c) That in the appeal filed in the Supreme Court of Justice of Nicaragua the rules of ordinary procedure were applied as "a conscious strategy" to determine whether it would apply those ordinary rules to the appeal or whether it would employ rules of military procedure. However, the Supreme Court followed the military procedure for disposing of the appeal, arguing that "since there was not manifestation of injuries that contradict [the] grounds [of the judgment appealed, it] simply calls for confirmation." As stated in the brief submitted to the Inter-American Court, this action "breache[s] the requirement of effective recourse provided in the Convention."
d) That while Decree 591 makes provision for the remedy of judicial review, its scope is limited by Article 247(3) which states that the Supreme Court of Justice "may not alter the situation of the person who has been acquitted of a crime." Consequently, according to the Inter-American Commission, judicial review in the military proceedings is only "useful when the defendant has been convicted."
The request for revision submitted to this Court further states that
no Court, national or international, dares to render a judgment on the substance of the matter: the crime. The State of Nicaragua, with the Supreme Court's judgment of February 12, 1997, coming after the Judgment of the Inter-American Court, violates the following articles of the Convention: 25 (Right to Judicial Protection), 25(1) and 25(2); 24 (Right to Equal Protection) and 2 (Domestic Legal Effects... "to give effect to such rights"). The judicial procedure adopted by the Supreme Court constitutes a denial of justice.
It further states that the judgment constituted a new juridical act, one that is decisive and was unknown to the Inter-American Court at the time it delivered its Judgment of January 29, 1997.
e) That although Nicaragua claims that it has brought its legislation into line with the American Convention when it amended Article 18 of Decree 591 with the promulgation of Law 181 of August 29, 1994, the military legislation applied by the Supreme Court of Justice of Nicaragua in the Genie Lacayo case remained in force, it having been excluded from the application of the new provisions; Articles 2 and 24 of the American Convention were therefore violated.
f) That the remedy of revision is established in the Statute of the International Court of Justice and has been applied by the arbitration tribunals and permanent courts. Further, that remedy exists in the proceedings before the Inter-American Court but that the provisions established in the Statute of the International Court of Justice would fully apply in the instant case under general international law.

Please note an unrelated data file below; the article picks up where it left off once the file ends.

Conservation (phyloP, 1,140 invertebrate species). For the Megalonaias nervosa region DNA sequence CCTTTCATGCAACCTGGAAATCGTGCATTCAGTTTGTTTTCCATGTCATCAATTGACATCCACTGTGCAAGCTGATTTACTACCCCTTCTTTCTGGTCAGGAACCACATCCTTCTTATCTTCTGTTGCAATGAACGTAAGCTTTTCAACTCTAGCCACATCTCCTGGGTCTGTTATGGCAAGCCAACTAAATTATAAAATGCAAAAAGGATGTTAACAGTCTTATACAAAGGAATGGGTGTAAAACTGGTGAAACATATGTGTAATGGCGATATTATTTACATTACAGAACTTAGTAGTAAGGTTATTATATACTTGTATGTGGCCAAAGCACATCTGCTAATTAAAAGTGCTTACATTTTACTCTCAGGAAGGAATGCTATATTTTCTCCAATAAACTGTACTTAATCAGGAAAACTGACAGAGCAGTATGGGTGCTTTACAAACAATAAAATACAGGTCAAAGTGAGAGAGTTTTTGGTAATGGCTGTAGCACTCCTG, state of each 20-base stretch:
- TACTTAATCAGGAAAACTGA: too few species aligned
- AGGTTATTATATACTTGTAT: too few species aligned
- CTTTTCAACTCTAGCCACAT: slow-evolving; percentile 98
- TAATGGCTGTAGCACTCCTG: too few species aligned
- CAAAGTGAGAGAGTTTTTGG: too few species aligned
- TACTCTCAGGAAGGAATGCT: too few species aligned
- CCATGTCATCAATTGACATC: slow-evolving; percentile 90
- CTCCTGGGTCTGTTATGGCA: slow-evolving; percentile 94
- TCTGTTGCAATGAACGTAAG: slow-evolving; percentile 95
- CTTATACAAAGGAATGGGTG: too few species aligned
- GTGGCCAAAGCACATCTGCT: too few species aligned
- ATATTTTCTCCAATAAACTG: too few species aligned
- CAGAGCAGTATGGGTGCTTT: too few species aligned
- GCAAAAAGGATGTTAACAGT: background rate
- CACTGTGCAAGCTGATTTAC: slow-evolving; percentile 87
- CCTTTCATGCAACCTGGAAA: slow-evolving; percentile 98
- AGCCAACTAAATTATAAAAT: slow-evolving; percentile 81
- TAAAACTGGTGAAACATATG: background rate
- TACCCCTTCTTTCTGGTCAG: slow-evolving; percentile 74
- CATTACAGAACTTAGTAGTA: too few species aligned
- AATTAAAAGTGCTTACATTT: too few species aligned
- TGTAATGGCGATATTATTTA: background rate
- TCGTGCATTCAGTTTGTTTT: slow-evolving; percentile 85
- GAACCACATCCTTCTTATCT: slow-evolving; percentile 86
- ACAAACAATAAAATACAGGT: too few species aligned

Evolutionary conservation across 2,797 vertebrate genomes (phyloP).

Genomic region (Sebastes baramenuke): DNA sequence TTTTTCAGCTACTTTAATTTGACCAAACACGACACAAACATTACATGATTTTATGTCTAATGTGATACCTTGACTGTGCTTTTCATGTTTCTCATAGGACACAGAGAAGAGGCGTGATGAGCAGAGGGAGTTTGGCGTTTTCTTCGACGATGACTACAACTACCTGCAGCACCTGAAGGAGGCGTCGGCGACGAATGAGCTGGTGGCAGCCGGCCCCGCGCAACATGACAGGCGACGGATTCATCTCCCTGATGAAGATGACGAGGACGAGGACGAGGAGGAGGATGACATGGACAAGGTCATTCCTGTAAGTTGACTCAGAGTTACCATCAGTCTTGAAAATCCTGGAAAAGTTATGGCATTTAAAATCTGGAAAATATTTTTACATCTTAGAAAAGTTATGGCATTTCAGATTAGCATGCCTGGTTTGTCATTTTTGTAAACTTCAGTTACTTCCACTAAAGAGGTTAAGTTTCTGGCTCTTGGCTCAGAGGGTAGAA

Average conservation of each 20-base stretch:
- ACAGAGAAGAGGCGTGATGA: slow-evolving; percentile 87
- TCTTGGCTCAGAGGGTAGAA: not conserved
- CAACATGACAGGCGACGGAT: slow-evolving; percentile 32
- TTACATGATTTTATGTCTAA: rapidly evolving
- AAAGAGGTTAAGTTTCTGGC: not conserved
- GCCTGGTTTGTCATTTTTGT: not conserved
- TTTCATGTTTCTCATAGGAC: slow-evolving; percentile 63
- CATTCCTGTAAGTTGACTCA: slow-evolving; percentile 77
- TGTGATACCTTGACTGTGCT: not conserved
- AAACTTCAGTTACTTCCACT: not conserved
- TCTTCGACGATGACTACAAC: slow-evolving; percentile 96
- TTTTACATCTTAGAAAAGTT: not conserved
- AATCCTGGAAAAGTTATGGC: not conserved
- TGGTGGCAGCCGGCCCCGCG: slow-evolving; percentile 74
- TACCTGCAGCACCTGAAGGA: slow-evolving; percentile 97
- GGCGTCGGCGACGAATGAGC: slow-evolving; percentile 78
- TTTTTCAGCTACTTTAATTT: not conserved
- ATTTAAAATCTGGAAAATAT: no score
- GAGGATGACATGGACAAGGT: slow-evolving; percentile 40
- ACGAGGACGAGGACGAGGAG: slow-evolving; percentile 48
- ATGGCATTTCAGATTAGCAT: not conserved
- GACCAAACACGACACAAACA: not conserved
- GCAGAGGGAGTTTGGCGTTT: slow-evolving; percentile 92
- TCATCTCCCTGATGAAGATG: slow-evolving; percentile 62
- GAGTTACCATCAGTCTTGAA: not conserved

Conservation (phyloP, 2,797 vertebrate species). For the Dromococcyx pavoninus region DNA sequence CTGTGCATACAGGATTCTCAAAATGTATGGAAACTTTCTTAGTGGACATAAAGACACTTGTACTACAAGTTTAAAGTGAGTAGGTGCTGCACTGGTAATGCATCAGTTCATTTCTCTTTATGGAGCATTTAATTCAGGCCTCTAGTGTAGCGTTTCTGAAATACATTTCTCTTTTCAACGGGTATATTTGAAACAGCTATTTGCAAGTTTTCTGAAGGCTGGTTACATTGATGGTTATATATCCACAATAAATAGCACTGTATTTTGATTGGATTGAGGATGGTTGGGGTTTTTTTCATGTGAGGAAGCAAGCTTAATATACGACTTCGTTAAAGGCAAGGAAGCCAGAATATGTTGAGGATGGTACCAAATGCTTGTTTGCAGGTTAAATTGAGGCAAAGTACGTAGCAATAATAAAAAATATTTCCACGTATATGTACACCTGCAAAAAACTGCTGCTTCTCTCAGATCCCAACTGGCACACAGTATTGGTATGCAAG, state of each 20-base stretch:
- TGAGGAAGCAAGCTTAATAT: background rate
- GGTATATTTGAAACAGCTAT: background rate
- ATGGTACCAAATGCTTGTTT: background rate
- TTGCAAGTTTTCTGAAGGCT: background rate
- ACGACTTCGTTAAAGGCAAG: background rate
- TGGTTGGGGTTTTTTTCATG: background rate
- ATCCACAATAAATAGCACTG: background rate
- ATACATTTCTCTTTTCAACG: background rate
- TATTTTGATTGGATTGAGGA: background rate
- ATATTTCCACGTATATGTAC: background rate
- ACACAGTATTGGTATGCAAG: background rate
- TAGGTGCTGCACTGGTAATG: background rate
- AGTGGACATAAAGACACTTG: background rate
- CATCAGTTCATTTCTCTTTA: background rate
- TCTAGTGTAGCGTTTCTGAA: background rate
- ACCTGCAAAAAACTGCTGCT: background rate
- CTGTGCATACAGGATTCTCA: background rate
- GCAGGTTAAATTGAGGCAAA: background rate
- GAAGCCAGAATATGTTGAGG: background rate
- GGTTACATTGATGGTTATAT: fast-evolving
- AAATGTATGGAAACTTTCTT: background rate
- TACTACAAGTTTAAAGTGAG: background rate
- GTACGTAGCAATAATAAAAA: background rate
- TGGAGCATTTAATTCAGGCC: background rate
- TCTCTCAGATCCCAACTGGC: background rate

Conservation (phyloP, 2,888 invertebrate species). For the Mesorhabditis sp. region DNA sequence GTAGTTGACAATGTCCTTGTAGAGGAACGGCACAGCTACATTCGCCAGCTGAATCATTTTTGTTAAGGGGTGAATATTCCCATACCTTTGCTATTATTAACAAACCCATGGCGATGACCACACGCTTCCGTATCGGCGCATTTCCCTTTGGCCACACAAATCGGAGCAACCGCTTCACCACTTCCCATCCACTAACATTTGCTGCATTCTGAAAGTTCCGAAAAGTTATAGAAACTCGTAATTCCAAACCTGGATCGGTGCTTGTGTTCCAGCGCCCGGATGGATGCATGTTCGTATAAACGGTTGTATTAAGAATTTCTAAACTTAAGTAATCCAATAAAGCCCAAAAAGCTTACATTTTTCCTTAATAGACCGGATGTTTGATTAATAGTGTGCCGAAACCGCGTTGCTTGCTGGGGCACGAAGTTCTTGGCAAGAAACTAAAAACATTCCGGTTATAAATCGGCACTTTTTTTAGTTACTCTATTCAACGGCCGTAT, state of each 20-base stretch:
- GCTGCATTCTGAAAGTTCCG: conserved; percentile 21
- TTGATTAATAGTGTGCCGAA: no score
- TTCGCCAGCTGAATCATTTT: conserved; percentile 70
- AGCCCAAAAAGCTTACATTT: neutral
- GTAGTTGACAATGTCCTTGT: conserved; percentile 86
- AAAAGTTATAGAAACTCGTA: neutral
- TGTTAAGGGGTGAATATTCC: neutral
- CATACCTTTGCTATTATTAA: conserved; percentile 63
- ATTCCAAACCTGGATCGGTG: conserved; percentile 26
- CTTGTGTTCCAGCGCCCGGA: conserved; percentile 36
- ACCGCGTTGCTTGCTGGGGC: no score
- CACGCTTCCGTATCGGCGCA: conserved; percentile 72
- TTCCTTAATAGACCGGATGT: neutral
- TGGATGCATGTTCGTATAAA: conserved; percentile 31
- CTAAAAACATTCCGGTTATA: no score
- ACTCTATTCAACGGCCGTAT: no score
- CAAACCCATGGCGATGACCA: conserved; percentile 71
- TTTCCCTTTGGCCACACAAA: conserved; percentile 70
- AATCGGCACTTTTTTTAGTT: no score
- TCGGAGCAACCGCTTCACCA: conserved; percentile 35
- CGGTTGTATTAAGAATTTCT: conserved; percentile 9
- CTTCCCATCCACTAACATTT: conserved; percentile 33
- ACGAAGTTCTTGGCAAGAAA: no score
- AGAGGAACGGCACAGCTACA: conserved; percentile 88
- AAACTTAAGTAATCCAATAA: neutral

g) That the judgment of the Criminal Chamber of the Supreme Court of Justice of Nicaragua constitutes a new act,
a new juridical act that deprives the victim of the possibility of prompt, simple and effective recourse for protection against the violation of his rights (Art. 25 of the Convention), against the acquittal by the military tribunals ... [which] denied the Genie family the opportunity to enjoy EFFECTIVE RECOURSE against the military judgment. It constitutes a new element in the Proceeding, which justifies the REVISION of the Judgment delivered by the Inter-American Court of Human Rights.
5. The Court as currently composed is competent to hear the instant matter, by analogy with Article 16 of its Rules of Procedure which establishes that
[a]ll matters relating to reparations and indemnities, as well as supervision of the implementation of the judgments of this Court, shall be heard by the judges comprising it at that stage of the proceedings, unless a public hearing has already been held. In that event, they shall be heard by the judges who had attended that hearing.
6. There is no provision for the remedy of revision in the American Convention or in the Statute or the Rules of Procedure of the Inter-American Court. However, this Court deems it opportune to hear the aforementioned application for revision filed by the Inter-American Commission inasmuch as it was submitted within a reasonable time and because "[t]he transparency of this Tribunal’s proceedings is enhanced by clarification, when it so deems appropriate, of the content and scope of its judgements, thereby dispelling any doubts about them, and that they may not be challenged on the basis of merely formal considerations" (El Amparo Case, [Interpretation of Judgment], Order of the Court of April 16, 1997, Considerandum 1.)
7. Article 61 of the Statute of the International Court of Justice establishes the remedy of revision and states that